The display is focused on the haunting of Ballechin House and here is the story of the strange events that captivated late Victorian Britain.  The origins of the activity reported to originate from Ballechin House was centred on a man called Robert Steuart who had made his fortune while working for the East India Company. Robert moved to the house in 1850, he was a bit strange and seemed to shun the company of his peers preferring his many dogs, some fourteen in all.  He was involved in a scandalous affair with one of his maids, who was later to die in one of the rooms in the house after a short illness. Robert was very interested in the afterlife and particularly on reincarnation, he always stated that when he died, he would return in the spirit of a dog. Robert did die in 1876 and the house passed to his nephew John Steuart, hearing about his uncles’ desire to return from the grave in the form of a dog John had the animals shot.


Strange things started to happen in the house with reports of bangs, raps and sightings of a spectral dog were reported.  In 1897 an investigation into the ghostly goings-on was carried out by John Crichton Stuart the Marquess of Bute he was helped by Ada Goodrich Freer from the Society for Psychical Research.  Freer kept a diary during her investigation, she recorded sounds off “knockings, crashes, bangs, groans and thuds. She stated that were heard at all hours of the day and night. Freer declared that others in the house heard voices and footsteps.  One lady was said to have been woken during the night by the feeling that her bed was shaking, and a maid had her clothing pulled by unseen hands.


Mrs Freer stated that she saw the ghostly figure of an old woman, this ghost was also seen by a maid, but in the second instance, the old woman had no legs.  Phantom dogs were also observed in and around the house and a ghostly nun called Ishbel was also spotted along with a woman dressed in grey. The Scotsman Newspaper on the 5th of July 1899 reporting on the incidents a few years later stated that during the hauntings the house was blessed by a Bishop and Priest in an attempt to stop this paranormal activity.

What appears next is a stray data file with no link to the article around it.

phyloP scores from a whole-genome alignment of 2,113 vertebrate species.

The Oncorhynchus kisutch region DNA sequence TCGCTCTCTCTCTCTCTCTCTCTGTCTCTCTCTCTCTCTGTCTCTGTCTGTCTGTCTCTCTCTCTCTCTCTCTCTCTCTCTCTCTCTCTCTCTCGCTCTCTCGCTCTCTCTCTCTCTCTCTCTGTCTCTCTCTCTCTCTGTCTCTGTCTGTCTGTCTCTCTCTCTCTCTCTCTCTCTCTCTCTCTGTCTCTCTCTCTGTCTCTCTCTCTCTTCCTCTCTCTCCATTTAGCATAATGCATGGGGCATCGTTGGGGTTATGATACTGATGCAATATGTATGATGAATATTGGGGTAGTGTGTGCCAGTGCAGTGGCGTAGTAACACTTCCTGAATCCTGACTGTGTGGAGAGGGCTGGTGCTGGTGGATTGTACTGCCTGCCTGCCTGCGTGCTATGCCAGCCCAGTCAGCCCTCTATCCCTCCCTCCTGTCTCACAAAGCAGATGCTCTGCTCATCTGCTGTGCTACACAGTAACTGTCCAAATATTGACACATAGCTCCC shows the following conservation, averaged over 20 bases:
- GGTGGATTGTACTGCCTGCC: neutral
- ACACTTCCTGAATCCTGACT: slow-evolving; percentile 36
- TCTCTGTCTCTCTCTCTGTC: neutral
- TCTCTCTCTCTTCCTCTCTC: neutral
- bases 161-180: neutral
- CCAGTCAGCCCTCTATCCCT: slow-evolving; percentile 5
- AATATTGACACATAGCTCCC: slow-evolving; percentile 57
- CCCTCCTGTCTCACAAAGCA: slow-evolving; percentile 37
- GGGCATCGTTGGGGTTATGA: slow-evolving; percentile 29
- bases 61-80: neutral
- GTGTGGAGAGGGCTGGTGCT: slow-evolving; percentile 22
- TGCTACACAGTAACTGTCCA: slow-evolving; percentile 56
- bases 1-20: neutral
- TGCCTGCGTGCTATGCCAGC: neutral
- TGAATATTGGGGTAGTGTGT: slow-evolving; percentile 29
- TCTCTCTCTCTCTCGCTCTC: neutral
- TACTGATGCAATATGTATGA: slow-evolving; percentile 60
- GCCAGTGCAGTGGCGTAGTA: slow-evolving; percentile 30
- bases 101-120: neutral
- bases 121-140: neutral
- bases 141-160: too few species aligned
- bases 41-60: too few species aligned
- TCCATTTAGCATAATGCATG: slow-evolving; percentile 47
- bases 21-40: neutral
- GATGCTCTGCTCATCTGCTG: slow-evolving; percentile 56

When the findings of the alleged hauntings were published, the results were widely ridiculed. The Scotsman Newspaper mentioned above was extremely sceptical as to the authenticity of the ghostly goings-on. Ada Goodrich Freer and her research into Ballechin House was discredited and her peers in the Society for Psychical Research turned on her.

The house was demolished after being uninhabited for many years and after being severely damaged in a fire.


So was there ever any ghostly activity at Ballechin House, well it seems that the house did have a reputation of being haunted before the investigation in 1897.  Perhaps Freer did greatly exaggerate the amount of activity in the house. But it seems the house did have a history of ghostly activity long before the alleged hauntings was documented, it remains an intriguing story.

Written by Gary Knight

Can’t Get Enough of Gary’s Stories?


If you enjoyed this article, why not take a look at Garys book ‘No Fair City’?

Battles, regicides, executions, conspiracies, murders, floods, fires, crimes, punishments, and mayhem No Fair City by Gary Knight has them all. Delve into the darker side of historical Perth, where witches, smugglers, grave robbers, murderers, and thieves conduct their ghastly business. Learn how the guilty (and innocent) were tried, punished, and executed. Read how, in a world before health and safety, plague, fire, the merciless River Tay, and the Perth s lade, railways and roads, took their daily toll of townsfolk and visitors.